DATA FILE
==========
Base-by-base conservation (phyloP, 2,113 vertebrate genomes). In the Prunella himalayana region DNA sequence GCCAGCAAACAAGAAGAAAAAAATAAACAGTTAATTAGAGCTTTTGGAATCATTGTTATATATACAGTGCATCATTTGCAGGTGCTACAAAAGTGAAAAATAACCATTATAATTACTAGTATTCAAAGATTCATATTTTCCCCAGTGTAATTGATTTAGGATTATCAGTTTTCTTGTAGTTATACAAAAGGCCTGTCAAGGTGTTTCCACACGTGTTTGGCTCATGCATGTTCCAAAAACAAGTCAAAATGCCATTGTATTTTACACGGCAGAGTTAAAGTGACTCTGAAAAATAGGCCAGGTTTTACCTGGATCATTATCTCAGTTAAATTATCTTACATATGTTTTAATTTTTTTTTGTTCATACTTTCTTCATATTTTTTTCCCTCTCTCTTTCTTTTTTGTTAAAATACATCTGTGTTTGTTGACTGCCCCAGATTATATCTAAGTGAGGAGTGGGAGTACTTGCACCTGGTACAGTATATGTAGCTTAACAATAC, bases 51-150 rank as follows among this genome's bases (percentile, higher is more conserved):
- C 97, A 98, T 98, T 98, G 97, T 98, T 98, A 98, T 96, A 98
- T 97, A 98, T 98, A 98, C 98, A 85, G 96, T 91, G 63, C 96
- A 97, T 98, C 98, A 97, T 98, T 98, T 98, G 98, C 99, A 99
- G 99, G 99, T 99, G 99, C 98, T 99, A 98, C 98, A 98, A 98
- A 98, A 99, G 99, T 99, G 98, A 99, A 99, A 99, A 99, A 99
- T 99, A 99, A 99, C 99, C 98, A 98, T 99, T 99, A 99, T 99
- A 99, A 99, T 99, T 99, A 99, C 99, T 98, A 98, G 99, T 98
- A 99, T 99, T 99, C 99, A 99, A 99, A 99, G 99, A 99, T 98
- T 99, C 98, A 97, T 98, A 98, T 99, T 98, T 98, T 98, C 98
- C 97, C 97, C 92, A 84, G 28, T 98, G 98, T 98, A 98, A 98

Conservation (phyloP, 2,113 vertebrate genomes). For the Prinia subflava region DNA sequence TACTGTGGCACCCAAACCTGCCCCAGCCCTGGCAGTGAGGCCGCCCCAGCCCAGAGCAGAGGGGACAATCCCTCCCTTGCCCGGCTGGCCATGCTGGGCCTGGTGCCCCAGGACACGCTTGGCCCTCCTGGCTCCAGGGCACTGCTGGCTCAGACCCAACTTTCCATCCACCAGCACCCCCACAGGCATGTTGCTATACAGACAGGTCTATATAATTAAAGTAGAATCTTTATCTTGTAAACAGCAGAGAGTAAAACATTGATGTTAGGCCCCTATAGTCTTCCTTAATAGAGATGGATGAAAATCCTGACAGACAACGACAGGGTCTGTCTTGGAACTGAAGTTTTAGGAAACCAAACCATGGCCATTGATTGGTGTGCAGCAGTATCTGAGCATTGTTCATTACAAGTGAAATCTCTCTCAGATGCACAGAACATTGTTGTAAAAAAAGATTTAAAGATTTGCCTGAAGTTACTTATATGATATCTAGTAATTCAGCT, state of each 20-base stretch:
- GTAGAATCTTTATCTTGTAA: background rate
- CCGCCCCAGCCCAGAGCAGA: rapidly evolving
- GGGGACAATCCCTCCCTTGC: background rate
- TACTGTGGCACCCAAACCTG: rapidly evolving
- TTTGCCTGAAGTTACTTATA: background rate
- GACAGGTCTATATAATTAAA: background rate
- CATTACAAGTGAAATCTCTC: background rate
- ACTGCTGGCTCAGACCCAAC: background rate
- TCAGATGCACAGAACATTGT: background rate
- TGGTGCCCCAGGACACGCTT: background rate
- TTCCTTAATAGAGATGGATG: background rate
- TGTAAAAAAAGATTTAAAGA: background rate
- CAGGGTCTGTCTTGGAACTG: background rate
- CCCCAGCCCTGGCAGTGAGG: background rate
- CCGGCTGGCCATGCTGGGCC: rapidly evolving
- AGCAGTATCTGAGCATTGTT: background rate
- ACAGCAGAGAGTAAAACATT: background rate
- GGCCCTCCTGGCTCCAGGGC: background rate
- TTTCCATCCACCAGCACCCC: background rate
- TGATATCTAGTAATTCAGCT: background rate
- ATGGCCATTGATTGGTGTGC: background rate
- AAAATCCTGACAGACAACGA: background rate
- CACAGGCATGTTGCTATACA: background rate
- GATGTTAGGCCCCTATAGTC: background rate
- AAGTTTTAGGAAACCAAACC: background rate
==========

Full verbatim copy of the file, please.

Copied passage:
Base-by-base conservation (phyloP, 2,113 vertebrate genomes). In the Prunella himalayana region DNA sequence GCCAGCAAACAAGAAGAAAAAAATAAACAGTTAATTAGAGCTTTTGGAATCATTGTTATATATACAGTGCATCATTTGCAGGTGCTACAAAAGTGAAAAATAACCATTATAATTACTAGTATTCAAAGATTCATATTTTCCCCAGTGTAATTGATTTAGGATTATCAGTTTTCTTGTAGTTATACAAAAGGCCTGTCAAGGTGTTTCCACACGTGTTTGGCTCATGCATGTTCCAAAAACAAGTCAAAATGCCATTGTATTTTACACGGCAGAGTTAAAGTGACTCTGAAAAATAGGCCAGGTTTTACCTGGATCATTATCTCAGTTAAATTATCTTACATATGTTTTAATTTTTTTTTGTTCATACTTTCTTCATATTTTTTTCCCTCTCTCTTTCTTTTTTGTTAAAATACATCTGTGTTTGTTGACTGCCCCAGATTATATCTAAGTGAGGAGTGGGAGTACTTGCACCTGGTACAGTATATGTAGCTTAACAATAC, bases 51-150 rank as follows among this genome's bases (percentile, higher is more conserved):
- C 97, A 98, T 98, T 98, G 97, T 98, T 98, A 98, T 96, A 98
- T 97, A 98, T 98, A 98, C 98, A 85, G 96, T 91, G 63, C 96
- A 97, T 98, C 98, A 97, T 98, T 98, T 98, G 98, C 99, A 99
- G 99, G 99, T 99, G 99, C 98, T 99, A 98, C 98, A 98, A 98
- A 98, A 99, G 99, T 99, G 98, A 99, A 99, A 99, A 99, A 99
- T 99, A 99, A 99, C 99, C 98, A 98, T 99, T 99, A 99, T 99
- A 99, A 99, T 99, T 99, A 99, C 99, T 98, A 98, G 99, T 98
- A 99, T 99, T 99, C 99, A 99, A 99, A 99, G 99, A 99, T 98
- T 99, C 98, A 97, T 98, A 98, T 99, T 98, T 98, T 98, C 98
- C 97, C 97, C 92, A 84, G 28, T 98, G 98, T 98, A 98, A 98

Conservation (phyloP, 2,113 vertebrate genomes). For the Prinia subflava region DNA sequence TACTGTGGCACCCAAACCTGCCCCAGCCCTGGCAGTGAGGCCGCCCCAGCCCAGAGCAGAGGGGACAATCCCTCCCTTGCCCGGCTGGCCATGCTGGGCCTGGTGCCCCAGGACACGCTTGGCCCTCCTGGCTCCAGGGCACTGCTGGCTCAGACCCAACTTTCCATCCACCAGCACCCCCACAGGCATGTTGCTATACAGACAGGTCTATATAATTAAAGTAGAATCTTTATCTTGTAAACAGCAGAGAGTAAAACATTGATGTTAGGCCCCTATAGTCTTCCTTAATAGAGATGGATGAAAATCCTGACAGACAACGACAGGGTCTGTCTTGGAACTGAAGTTTTAGGAAACCAAACCATGGCCATTGATTGGTGTGCAGCAGTATCTGAGCATTGTTCATTACAAGTGAAATCTCTCTCAGATGCACAGAACATTGTTGTAAAAAAAGATTTAAAGATTTGCCTGAAGTTACTTATATGATATCTAGTAATTCAGCT, state of each 20-base stretch:
- GTAGAATCTTTATCTTGTAA: background rate
- CCGCCCCAGCCCAGAGCAGA: rapidly evolving
- GGGGACAATCCCTCCCTTGC: background rate
- TACTGTGGCACCCAAACCTG: rapidly evolving
- TTTGCCTGAAGTTACTTATA: background rate
- GACAGGTCTATATAATTAAA: background rate
- CATTACAAGTGAAATCTCTC: background rate
- ACTGCTGGCTCAGACCCAAC: background rate
- TCAGATGCACAGAACATTGT: background rate
- TGGTGCCCCAGGACACGCTT: background rate
- TTCCTTAATAGAGATGGATG: background rate
- TGTAAAAAAAGATTTAAAGA: background rate
- CAGGGTCTGTCTTGGAACTG: background rate
- CCCCAGCCCTGGCAGTGAGG: background rate
- CCGGCTGGCCATGCTGGGCC: rapidly evolving
- AGCAGTATCTGAGCATTGTT: background rate
- ACAGCAGAGAGTAAAACATT: background rate
- GGCCCTCCTGGCTCCAGGGC: background rate
- TTTCCATCCACCAGCACCCC: background rate
- TGATATCTAGTAATTCAGCT: background rate
- ATGGCCATTGATTGGTGTGC: background rate
- AAAATCCTGACAGACAACGA: background rate
- CACAGGCATGTTGCTATACA: background rate
- GATGTTAGGCCCCTATAGTC: background rate
- AAGTTTTAGGAAACCAAACC: background rate